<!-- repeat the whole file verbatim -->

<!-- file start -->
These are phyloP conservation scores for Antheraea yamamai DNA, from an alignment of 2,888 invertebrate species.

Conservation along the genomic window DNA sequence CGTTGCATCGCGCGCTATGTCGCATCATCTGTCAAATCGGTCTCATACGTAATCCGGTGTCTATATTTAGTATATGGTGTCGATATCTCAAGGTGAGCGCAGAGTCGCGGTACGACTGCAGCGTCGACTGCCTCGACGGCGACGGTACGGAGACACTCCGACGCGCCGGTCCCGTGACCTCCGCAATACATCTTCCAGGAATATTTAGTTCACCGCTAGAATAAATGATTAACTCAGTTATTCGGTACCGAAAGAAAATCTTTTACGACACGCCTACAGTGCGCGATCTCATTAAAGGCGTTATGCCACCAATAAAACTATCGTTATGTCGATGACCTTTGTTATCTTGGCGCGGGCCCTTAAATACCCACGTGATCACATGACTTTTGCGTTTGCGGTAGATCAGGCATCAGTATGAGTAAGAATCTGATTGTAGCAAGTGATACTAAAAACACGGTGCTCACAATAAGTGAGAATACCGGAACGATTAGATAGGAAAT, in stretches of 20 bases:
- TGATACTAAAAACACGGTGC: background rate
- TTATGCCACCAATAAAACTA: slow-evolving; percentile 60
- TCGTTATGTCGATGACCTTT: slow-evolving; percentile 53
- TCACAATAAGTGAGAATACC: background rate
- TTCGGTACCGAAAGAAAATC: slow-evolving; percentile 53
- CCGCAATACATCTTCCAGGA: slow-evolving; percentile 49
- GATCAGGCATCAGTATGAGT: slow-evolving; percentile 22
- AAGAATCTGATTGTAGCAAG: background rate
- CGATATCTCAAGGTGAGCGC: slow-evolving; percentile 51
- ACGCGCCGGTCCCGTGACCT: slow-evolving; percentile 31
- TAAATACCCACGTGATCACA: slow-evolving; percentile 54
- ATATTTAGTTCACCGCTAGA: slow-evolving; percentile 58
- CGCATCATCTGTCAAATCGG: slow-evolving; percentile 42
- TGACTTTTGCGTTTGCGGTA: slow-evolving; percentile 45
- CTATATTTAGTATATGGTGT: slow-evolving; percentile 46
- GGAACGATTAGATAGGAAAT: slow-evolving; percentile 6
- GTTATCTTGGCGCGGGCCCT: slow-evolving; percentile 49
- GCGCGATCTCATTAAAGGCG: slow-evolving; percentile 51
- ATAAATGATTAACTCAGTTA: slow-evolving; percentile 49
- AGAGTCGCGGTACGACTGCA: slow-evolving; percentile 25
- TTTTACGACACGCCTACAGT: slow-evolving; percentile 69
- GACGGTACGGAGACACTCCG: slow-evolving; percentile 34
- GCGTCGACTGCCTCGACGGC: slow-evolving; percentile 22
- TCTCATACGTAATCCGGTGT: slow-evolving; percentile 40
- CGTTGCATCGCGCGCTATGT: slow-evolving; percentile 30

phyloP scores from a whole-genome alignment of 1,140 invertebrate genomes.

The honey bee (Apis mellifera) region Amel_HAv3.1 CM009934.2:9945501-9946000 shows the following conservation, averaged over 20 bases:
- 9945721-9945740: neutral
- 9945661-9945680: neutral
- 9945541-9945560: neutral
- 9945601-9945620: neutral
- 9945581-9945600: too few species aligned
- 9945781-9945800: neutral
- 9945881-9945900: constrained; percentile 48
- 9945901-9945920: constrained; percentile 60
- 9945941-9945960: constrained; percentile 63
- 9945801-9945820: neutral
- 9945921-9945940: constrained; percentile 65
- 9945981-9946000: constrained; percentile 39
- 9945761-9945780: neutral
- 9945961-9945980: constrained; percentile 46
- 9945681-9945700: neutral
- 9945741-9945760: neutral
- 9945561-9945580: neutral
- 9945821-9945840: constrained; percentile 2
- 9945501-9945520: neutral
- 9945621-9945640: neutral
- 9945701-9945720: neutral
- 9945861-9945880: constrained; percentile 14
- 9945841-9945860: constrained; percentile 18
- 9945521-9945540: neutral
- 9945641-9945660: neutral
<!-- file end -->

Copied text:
These are phyloP conservation scores for Antheraea yamamai DNA, from an alignment of 2,888 invertebrate species.

Conservation along the genomic window DNA sequence CGTTGCATCGCGCGCTATGTCGCATCATCTGTCAAATCGGTCTCATACGTAATCCGGTGTCTATATTTAGTATATGGTGTCGATATCTCAAGGTGAGCGCAGAGTCGCGGTACGACTGCAGCGTCGACTGCCTCGACGGCGACGGTACGGAGACACTCCGACGCGCCGGTCCCGTGACCTCCGCAATACATCTTCCAGGAATATTTAGTTCACCGCTAGAATAAATGATTAACTCAGTTATTCGGTACCGAAAGAAAATCTTTTACGACACGCCTACAGTGCGCGATCTCATTAAAGGCGTTATGCCACCAATAAAACTATCGTTATGTCGATGACCTTTGTTATCTTGGCGCGGGCCCTTAAATACCCACGTGATCACATGACTTTTGCGTTTGCGGTAGATCAGGCATCAGTATGAGTAAGAATCTGATTGTAGCAAGTGATACTAAAAACACGGTGCTCACAATAAGTGAGAATACCGGAACGATTAGATAGGAAAT, in stretches of 20 bases:
- TGATACTAAAAACACGGTGC: background rate
- TTATGCCACCAATAAAACTA: slow-evolving; percentile 60
- TCGTTATGTCGATGACCTTT: slow-evolving; percentile 53
- TCACAATAAGTGAGAATACC: background rate
- TTCGGTACCGAAAGAAAATC: slow-evolving; percentile 53
- CCGCAATACATCTTCCAGGA: slow-evolving; percentile 49
- GATCAGGCATCAGTATGAGT: slow-evolving; percentile 22
- AAGAATCTGATTGTAGCAAG: background rate
- CGATATCTCAAGGTGAGCGC: slow-evolving; percentile 51
- ACGCGCCGGTCCCGTGACCT: slow-evolving; percentile 31
- TAAATACCCACGTGATCACA: slow-evolving; percentile 54
- ATATTTAGTTCACCGCTAGA: slow-evolving; percentile 58
- CGCATCATCTGTCAAATCGG: slow-evolving; percentile 42
- TGACTTTTGCGTTTGCGGTA: slow-evolving; percentile 45
- CTATATTTAGTATATGGTGT: slow-evolving; percentile 46
- GGAACGATTAGATAGGAAAT: slow-evolving; percentile 6
- GTTATCTTGGCGCGGGCCCT: slow-evolving; percentile 49
- GCGCGATCTCATTAAAGGCG: slow-evolving; percentile 51
- ATAAATGATTAACTCAGTTA: slow-evolving; percentile 49
- AGAGTCGCGGTACGACTGCA: slow-evolving; percentile 25
- TTTTACGACACGCCTACAGT: slow-evolving; percentile 69
- GACGGTACGGAGACACTCCG: slow-evolving; percentile 34
- GCGTCGACTGCCTCGACGGC: slow-evolving; percentile 22
- TCTCATACGTAATCCGGTGT: slow-evolving; percentile 40
- CGTTGCATCGCGCGCTATGT: slow-evolving; percentile 30

phyloP scores from a whole-genome alignment of 1,140 invertebrate genomes.

The honey bee (Apis mellifera) region Amel_HAv3.1 CM009934.2:9945501-9946000 shows the following conservation, averaged over 20 bases:
- 9945721-9945740: neutral
- 9945661-9945680: neutral
- 9945541-9945560: neutral
- 9945601-9945620: neutral
- 9945581-9945600: too few species aligned
- 9945781-9945800: neutral
- 9945881-9945900: constrained; percentile 48
- 9945901-9945920: constrained; percentile 60
- 9945941-9945960: constrained; percentile 63
- 9945801-9945820: neutral
- 9945921-9945940: constrained; percentile 65
- 9945981-9946000: constrained; percentile 39
- 9945761-9945780: neutral
- 9945961-9945980: constrained; percentile 46
- 9945681-9945700: neutral
- 9945741-9945760: neutral
- 9945561-9945580: neutral
- 9945821-9945840: constrained; percentile 2
- 9945501-9945520: neutral
- 9945621-9945640: neutral
- 9945701-9945720: neutral
- 9945861-9945880: constrained; percentile 14
- 9945841-9945860: constrained; percentile 18
- 9945521-9945540: neutral
- 9945641-9945660: neutral